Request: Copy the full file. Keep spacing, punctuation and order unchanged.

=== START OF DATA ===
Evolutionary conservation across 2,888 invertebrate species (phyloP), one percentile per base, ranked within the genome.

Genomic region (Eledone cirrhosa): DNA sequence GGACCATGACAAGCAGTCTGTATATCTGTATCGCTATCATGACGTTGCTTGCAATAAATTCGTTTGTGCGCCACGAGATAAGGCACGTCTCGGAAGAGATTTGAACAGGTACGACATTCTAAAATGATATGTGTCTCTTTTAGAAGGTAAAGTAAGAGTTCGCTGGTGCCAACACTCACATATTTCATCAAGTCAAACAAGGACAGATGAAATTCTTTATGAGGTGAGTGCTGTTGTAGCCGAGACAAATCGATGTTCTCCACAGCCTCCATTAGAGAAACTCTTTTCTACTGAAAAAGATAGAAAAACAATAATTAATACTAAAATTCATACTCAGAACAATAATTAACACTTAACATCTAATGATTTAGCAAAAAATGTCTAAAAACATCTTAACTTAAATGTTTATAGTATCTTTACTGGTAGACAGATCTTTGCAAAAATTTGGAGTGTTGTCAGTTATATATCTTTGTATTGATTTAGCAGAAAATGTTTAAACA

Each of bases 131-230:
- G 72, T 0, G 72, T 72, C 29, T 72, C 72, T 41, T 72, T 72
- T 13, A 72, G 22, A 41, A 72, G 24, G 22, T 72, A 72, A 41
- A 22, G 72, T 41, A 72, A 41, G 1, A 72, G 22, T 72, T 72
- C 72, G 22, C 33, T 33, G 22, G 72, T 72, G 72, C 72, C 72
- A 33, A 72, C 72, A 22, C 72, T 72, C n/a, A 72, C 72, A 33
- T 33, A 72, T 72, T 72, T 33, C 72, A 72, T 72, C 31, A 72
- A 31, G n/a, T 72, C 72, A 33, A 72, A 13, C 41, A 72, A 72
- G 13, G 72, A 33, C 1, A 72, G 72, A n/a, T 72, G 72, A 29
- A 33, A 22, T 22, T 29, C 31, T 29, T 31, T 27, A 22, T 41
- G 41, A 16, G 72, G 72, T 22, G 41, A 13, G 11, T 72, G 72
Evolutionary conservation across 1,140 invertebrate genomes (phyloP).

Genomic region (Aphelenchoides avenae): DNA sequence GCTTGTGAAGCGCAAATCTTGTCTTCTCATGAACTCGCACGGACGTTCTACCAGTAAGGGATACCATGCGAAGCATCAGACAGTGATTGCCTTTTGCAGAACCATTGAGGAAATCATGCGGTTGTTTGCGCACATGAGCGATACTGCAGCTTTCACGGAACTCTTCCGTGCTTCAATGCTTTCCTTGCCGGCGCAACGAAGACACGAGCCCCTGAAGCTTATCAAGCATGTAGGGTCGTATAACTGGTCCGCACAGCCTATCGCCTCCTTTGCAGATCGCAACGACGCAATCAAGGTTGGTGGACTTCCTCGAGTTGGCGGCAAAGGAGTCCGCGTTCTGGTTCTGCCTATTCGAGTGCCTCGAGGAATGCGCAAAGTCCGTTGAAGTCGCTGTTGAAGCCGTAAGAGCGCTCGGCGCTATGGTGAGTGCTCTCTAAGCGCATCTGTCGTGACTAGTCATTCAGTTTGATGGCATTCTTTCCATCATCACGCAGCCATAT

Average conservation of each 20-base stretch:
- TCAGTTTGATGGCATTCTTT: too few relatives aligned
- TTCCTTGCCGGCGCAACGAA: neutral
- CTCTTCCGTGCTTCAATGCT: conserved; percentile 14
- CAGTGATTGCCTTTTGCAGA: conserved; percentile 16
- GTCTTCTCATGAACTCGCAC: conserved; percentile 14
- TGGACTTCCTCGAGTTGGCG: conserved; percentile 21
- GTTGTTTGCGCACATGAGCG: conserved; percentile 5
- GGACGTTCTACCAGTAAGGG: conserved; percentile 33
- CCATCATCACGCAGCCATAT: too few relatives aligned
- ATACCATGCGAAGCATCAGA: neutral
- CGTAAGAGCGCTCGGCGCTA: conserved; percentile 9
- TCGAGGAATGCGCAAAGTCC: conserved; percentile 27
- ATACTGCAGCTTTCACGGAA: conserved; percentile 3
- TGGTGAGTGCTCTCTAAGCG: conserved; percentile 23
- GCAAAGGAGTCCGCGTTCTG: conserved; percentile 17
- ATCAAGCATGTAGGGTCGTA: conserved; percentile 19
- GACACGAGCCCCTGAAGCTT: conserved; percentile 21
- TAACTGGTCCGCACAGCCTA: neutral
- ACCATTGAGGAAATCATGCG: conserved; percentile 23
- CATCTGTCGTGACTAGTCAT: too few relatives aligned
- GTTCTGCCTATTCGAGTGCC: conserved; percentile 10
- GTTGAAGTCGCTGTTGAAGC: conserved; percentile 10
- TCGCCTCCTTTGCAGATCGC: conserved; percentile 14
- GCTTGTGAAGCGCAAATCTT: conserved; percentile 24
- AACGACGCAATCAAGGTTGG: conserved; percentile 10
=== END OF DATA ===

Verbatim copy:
Evolutionary conservation across 2,888 invertebrate species (phyloP), one percentile per base, ranked within the genome.

Genomic region (Eledone cirrhosa): DNA sequence GGACCATGACAAGCAGTCTGTATATCTGTATCGCTATCATGACGTTGCTTGCAATAAATTCGTTTGTGCGCCACGAGATAAGGCACGTCTCGGAAGAGATTTGAACAGGTACGACATTCTAAAATGATATGTGTCTCTTTTAGAAGGTAAAGTAAGAGTTCGCTGGTGCCAACACTCACATATTTCATCAAGTCAAACAAGGACAGATGAAATTCTTTATGAGGTGAGTGCTGTTGTAGCCGAGACAAATCGATGTTCTCCACAGCCTCCATTAGAGAAACTCTTTTCTACTGAAAAAGATAGAAAAACAATAATTAATACTAAAATTCATACTCAGAACAATAATTAACACTTAACATCTAATGATTTAGCAAAAAATGTCTAAAAACATCTTAACTTAAATGTTTATAGTATCTTTACTGGTAGACAGATCTTTGCAAAAATTTGGAGTGTTGTCAGTTATATATCTTTGTATTGATTTAGCAGAAAATGTTTAAACA

Each of bases 131-230:
- G 72, T 0, G 72, T 72, C 29, T 72, C 72, T 41, T 72, T 72
- T 13, A 72, G 22, A 41, A 72, G 24, G 22, T 72, A 72, A 41
- A 22, G 72, T 41, A 72, A 41, G 1, A 72, G 22, T 72, T 72
- C 72, G 22, C 33, T 33, G 22, G 72, T 72, G 72, C 72, C 72
- A 33, A 72, C 72, A 22, C 72, T 72, C n/a, A 72, C 72, A 33
- T 33, A 72, T 72, T 72, T 33, C 72, A 72, T 72, C 31, A 72
- A 31, G n/a, T 72, C 72, A 33, A 72, A 13, C 41, A 72, A 72
- G 13, G 72, A 33, C 1, A 72, G 72, A n/a, T 72, G 72, A 29
- A 33, A 22, T 22, T 29, C 31, T 29, T 31, T 27, A 22, T 41
- G 41, A 16, G 72, G 72, T 22, G 41, A 13, G 11, T 72, G 72
Evolutionary conservation across 1,140 invertebrate genomes (phyloP).

Genomic region (Aphelenchoides avenae): DNA sequence GCTTGTGAAGCGCAAATCTTGTCTTCTCATGAACTCGCACGGACGTTCTACCAGTAAGGGATACCATGCGAAGCATCAGACAGTGATTGCCTTTTGCAGAACCATTGAGGAAATCATGCGGTTGTTTGCGCACATGAGCGATACTGCAGCTTTCACGGAACTCTTCCGTGCTTCAATGCTTTCCTTGCCGGCGCAACGAAGACACGAGCCCCTGAAGCTTATCAAGCATGTAGGGTCGTATAACTGGTCCGCACAGCCTATCGCCTCCTTTGCAGATCGCAACGACGCAATCAAGGTTGGTGGACTTCCTCGAGTTGGCGGCAAAGGAGTCCGCGTTCTGGTTCTGCCTATTCGAGTGCCTCGAGGAATGCGCAAAGTCCGTTGAAGTCGCTGTTGAAGCCGTAAGAGCGCTCGGCGCTATGGTGAGTGCTCTCTAAGCGCATCTGTCGTGACTAGTCATTCAGTTTGATGGCATTCTTTCCATCATCACGCAGCCATAT

Average conservation of each 20-base stretch:
- TCAGTTTGATGGCATTCTTT: too few relatives aligned
- TTCCTTGCCGGCGCAACGAA: neutral
- CTCTTCCGTGCTTCAATGCT: conserved; percentile 14
- CAGTGATTGCCTTTTGCAGA: conserved; percentile 16
- GTCTTCTCATGAACTCGCAC: conserved; percentile 14
- TGGACTTCCTCGAGTTGGCG: conserved; percentile 21
- GTTGTTTGCGCACATGAGCG: conserved; percentile 5
- GGACGTTCTACCAGTAAGGG: conserved; percentile 33
- CCATCATCACGCAGCCATAT: too few relatives aligned
- ATACCATGCGAAGCATCAGA: neutral
- CGTAAGAGCGCTCGGCGCTA: conserved; percentile 9
- TCGAGGAATGCGCAAAGTCC: conserved; percentile 27
- ATACTGCAGCTTTCACGGAA: conserved; percentile 3
- TGGTGAGTGCTCTCTAAGCG: conserved; percentile 23
- GCAAAGGAGTCCGCGTTCTG: conserved; percentile 17
- ATCAAGCATGTAGGGTCGTA: conserved; percentile 19
- GACACGAGCCCCTGAAGCTT: conserved; percentile 21
- TAACTGGTCCGCACAGCCTA: neutral
- ACCATTGAGGAAATCATGCG: conserved; percentile 23
- CATCTGTCGTGACTAGTCAT: too few relatives aligned
- GTTCTGCCTATTCGAGTGCC: conserved; percentile 10
- GTTGAAGTCGCTGTTGAAGC: conserved; percentile 10
- TCGCCTCCTTTGCAGATCGC: conserved; percentile 14
- GCTTGTGAAGCGCAAATCTT: conserved; percentile 24
- AACGACGCAATCAAGGTTGG: conserved; percentile 10